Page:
2019 Novel Coronavirus Disease (COVID-19) in Patients With Inflammatory Bowel Diseases

Carlos Taxonera; Iñigo Sagastagoitia; Cristina Alba; Norberto Mañas; David Olivares; Enrique Rey


Aliment Pharmacol Ther. 2020;52(2):276-283. 

In This Article

Abstract and Introduction


Background: Data on patients with inflammatory bowel diseases (IBD) who have had 2019 novel coronavirus (SARS-CoV-2) disease (COVID-19) are needed.

Aims: To report the clinical characteristics, including gastrointestinal symptoms, of COVID-19 in IBD patients, and to assess the risk of COVID-19 in IBD.

Methods: This case series included consecutive IBD patients with laboratory-confirmed COVID-19. Age-adjusted cumulative incidences were compared with the general population in the Madrid region.

Results: Through April 8, 12 of 1918 IBD patients were diagnosed with COVID-19. The average age was 52 years, 75% of the patients were female and 58.3% had Crohn's disease. Seven patients (58%) were on maintenance treatment with immunomodulators/biologics, of these four with combined therapy (33%). Eight patients (66%) required hospitalisation (one intensive care unit admission, and two deaths), and four patients were isolated at home. Nine patients had diarrhoea ranging between 4 and 10 loose stools per day (mean 5.4, SD 1.6). In five patients (42%) diarrhoea was a presenting symptom. In two patients, diarrhoea was the only symptom at debut. Cumulative incidence of COVID-19 was 6.2 per 1000 IBD patients. IBD patients had a lower adjusted incidence ratio of COVID-19 (OR 0.74, 95% CI 0.70–0.77; P < 0.001), and a similar associated mortality ratio (OR 0.95, 95% CI: 0.84–1.06; P = 0.36), compared with the general population.

Conclusions: IBD patients do not have an increased risk of COVID-19 and associated mortality compared with the general population. In many IBD patients, diarrhoea was a presenting symptom, and sometimes, was the only symptom at onset of COVID-19.


The World Health Organization (WHO) recently declared 2019 novel coronavirus disease (COVID-19) outbreak as a pandemic of international concern.[1] Severe acute respiratory syndrome coronavirus 2 (SARS-CoV-2), the novel coronavirus causing COVID-19, has spread rapidly throughout the world since it was first identified in Wuhan in December 2019.[2] Currently, Spain has one of the highest number of confirmed COVID-19 cases worldwide, with Madrid being the most affected region.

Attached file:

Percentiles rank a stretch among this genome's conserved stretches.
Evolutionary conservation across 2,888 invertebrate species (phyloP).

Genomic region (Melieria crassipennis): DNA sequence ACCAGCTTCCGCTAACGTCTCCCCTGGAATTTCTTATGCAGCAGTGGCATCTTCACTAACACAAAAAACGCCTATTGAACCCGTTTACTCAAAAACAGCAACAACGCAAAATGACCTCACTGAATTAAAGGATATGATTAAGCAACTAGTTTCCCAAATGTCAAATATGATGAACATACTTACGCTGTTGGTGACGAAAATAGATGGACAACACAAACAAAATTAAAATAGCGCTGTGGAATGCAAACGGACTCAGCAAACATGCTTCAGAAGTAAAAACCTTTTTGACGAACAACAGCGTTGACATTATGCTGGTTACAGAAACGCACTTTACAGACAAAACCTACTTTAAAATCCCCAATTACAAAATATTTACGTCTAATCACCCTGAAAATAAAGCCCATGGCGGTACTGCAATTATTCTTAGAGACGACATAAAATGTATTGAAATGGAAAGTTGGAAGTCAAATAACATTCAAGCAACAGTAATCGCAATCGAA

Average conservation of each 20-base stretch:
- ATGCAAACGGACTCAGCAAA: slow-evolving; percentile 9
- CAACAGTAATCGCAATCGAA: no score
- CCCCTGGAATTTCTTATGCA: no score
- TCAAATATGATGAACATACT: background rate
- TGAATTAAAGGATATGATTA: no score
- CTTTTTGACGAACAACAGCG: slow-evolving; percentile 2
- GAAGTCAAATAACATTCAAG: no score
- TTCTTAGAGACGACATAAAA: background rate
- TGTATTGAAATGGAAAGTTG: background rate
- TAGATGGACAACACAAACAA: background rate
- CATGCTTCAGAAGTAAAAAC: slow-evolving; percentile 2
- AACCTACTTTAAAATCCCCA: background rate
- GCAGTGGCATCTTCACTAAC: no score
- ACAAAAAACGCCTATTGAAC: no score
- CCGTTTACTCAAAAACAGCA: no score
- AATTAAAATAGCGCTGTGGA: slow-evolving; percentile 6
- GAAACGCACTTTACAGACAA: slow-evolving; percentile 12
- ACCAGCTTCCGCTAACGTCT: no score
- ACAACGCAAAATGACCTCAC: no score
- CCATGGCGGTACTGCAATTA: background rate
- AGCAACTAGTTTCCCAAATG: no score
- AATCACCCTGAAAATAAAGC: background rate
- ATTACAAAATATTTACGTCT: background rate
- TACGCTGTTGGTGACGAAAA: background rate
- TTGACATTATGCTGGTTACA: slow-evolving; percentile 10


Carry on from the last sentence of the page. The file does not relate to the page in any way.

Elderly individuals and those with other chronic underlying conditions have more severe disease and a higher mortality rate when infected with SARS-CoV-2.[3,4] Inflammatory bowel diseases (IBD) are chronic, immune-mediated inflammatory diseases affecting people of all ages. A high percentage of IBD patients require immunosuppressive therapies for inducing and maintaining remission. These patients may have a greater risk of acquisition or progression of serious viral infections, including COVID-19.[5] However, the initial available evidence suggests that IBD patients do not have an increased risk of contracting SARS-CoV-2 infection or development of COVID-19, since no patients have been reported to be infected with SARS-CoV-2 in IBD centres in China.[6] Moreover, a recent study reported that none of the patients with IBD followed at a tertiary referral centre in Italy developed COVID-19.[7]

To date, there are limited data on patients with IBD who have had COVID-19. Therefore, there is a need for studies assessing the risk and clinical characteristics of the disease in IBD. The objective of this case series was to describe the clinical characteristics, including gastrointestinal (GI) symptoms, of COVID-19 among IBD patients followed at an IBD Unit. We also aimed to assess the risk of developing COVID-19 and the associated mortality in patients with IBD and compare it with that of the general population.